By Harry G. Broadman *
Africa seems to be the only continent today that is regularly referred to as a “country”. It bristles me every time I hear it said. It’s reminiscent of Ronald Reagan’s chatter with the press aboard Air Force One in late 1982 on his way back to the US from a Presidential visit to Latin America: “I learned a lot down there…You’d be surprised, because, you know, they’re all individual countries.”
As a relatively freshly minted PhD in international business economics at the time, I thought a statement like that coming from the President of the United States was more than odd. Just as such an utterance was, of course, grossly naïve, if not insulting, to Latin Americans, so too is the expression of the same sort to Africans.
Critically, from a business perspective, Africa is not a monolith, African countries are not homogeneous, and focusing on “Africa” as a unit of analysis is, simply put, not terribly meaningful. By painting Africa with a broad brush, perceptions about the real market opportunities and risks are extraordinarily distorted. In many cases–though not all—the perceived risks are either understated or overstated, and the same goes for the perceived returns.
Based on the United Nations’ nomenclature of a ‘sovereign state’, the African continent is currently comprised of 54 countries, 48 of which constitute sub-Saharan Africa. Needless to say, Africa’s countries all differ from one another—many starkly so—along a variety of dimensions: location, square area, topography, coastal vs. landlocked, population size, resource endowment, ethnic composition, diversity of religious practices, languages spoken, colonial heritage, political make-up, and so on. And, of course, each country’s economy has a unique character, making it wholly a misnomer to refer to the “African economy.”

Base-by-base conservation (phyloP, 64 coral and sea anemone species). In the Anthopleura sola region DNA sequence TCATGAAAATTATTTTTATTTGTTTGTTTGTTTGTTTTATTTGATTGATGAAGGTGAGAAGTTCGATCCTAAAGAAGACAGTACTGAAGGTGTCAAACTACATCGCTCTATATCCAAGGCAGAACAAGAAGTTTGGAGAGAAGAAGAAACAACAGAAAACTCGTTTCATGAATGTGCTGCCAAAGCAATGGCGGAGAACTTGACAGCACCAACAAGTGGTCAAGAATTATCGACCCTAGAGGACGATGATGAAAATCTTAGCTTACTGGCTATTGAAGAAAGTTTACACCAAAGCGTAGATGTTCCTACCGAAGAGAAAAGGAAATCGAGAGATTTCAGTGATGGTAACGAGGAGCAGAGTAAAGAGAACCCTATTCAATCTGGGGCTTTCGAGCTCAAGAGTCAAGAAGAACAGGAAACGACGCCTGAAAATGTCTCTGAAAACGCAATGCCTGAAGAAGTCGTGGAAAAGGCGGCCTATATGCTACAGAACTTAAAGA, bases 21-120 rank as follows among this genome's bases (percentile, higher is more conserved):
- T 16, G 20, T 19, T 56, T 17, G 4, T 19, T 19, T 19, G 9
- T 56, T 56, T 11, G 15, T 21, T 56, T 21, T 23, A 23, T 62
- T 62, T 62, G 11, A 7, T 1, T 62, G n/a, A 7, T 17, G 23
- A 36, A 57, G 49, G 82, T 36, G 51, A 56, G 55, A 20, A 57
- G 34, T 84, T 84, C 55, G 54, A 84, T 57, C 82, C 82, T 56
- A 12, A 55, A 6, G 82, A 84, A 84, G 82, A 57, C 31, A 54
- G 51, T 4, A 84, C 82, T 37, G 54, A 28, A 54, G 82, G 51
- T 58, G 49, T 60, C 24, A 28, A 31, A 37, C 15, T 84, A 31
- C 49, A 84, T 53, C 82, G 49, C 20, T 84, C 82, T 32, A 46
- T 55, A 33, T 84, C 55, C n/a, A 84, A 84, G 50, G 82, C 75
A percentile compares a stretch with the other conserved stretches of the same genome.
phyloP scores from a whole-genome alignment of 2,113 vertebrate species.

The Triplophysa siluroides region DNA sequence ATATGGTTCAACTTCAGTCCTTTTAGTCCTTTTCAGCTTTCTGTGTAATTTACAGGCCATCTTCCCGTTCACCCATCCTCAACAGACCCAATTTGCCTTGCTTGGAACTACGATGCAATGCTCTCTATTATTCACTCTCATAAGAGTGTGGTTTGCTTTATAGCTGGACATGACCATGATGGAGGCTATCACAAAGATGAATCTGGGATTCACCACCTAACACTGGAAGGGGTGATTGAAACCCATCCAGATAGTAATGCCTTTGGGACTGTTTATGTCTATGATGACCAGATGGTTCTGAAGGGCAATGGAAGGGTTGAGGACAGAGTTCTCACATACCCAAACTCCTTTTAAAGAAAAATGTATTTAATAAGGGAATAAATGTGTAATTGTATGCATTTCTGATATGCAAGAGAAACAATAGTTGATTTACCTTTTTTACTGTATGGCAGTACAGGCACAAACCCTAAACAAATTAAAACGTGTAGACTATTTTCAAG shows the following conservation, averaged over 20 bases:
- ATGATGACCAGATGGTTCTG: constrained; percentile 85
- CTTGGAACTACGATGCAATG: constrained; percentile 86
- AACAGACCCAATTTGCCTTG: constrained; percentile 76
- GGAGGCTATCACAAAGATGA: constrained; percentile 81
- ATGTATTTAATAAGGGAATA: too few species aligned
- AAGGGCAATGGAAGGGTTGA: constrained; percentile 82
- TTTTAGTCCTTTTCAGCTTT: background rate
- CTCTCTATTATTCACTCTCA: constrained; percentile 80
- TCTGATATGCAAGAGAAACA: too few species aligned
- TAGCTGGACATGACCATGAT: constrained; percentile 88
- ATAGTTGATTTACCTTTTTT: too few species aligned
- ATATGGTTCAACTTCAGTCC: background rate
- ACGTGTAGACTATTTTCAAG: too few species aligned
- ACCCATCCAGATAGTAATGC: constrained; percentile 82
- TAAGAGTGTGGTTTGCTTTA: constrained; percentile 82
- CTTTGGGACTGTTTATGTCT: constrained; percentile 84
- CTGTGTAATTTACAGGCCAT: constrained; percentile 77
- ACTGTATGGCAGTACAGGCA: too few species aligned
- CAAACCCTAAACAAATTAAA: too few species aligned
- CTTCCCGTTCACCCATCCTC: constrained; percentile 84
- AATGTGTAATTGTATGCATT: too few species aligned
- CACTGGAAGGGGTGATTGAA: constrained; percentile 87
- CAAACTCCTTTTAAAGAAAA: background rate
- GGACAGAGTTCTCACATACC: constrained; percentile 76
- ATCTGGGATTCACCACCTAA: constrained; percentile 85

I think it is fair to say that the commonly held view is that the vast majority, if not all, African markets are seen as utterly fraught with excessive risk, while exhibiting comparatively few substantial opportunities. To be sure, there are appreciable risks of doing business in many African countries, and I am not playing them down at all. But so is it the case in most emerging markets around the globe, whether in Latin America; in the Middle East; in the former Soviet Union, Central and Eastern Europe, and the Balkans; in South Asia, including India, and in East Asia, including–make that, especially–China.
Indeed, when I hear sweeping references made about one emerging market in the world as being more or less risky, or being a better investment opportunity, than another, I have to chuckle—and frankly not in a good way. Regrettably that is commonplace, even among some of the most astute—and well-known—corporate leaders, investors and bankers, especially in the advanced countries. Ultimately, to paraphrase former US House Speaker Tip O’Neill’s quip about politics: ‘all investment risks and opportunities are local.’
Sure, global, regional and national factors influence the opportunity-risk tradeoffs of any particular commercial transaction or investment project. And, assessing such tradeoffs in an emerging market is usually a very tricky enterprise. But reliance on qualitative perceptions, especially at the aggregate level, let alone hearsay, is a very poor substitute for systematic, data-driven, field-level analysis. So much so that I cannot tell you how many colossal investment mistakes I’ve seen or heard about being made in African countries—whether on the upside or the downside.
So what are some of the most critical economic misperceptions about countries on the Africa continent? Here are three.
Growth in Africa is an Illusion. From an historical perspective, the economic performance of the bulk of Africa—the 48 countries comprising sub-Saharan Africa—has been far stronger than popularly believed. Over the past decade and a half—from 2000 through 2015—the average annual growth rate of ‘real’ GDP (that is, GDP adjusted for inflation) was 5.5% for sub-Saharan Africa as a whole. Over the same period, average annual real GDP for all emerging markets taken together (including the globe’s fastest growing countries, such as China and India, among others) grew at only a slightly higher rate: 5.9%. By comparison, the corresponding average growth rate among the world’s advanced countries was just 1.8%–about one-third as fast as sub-Saharan Africa.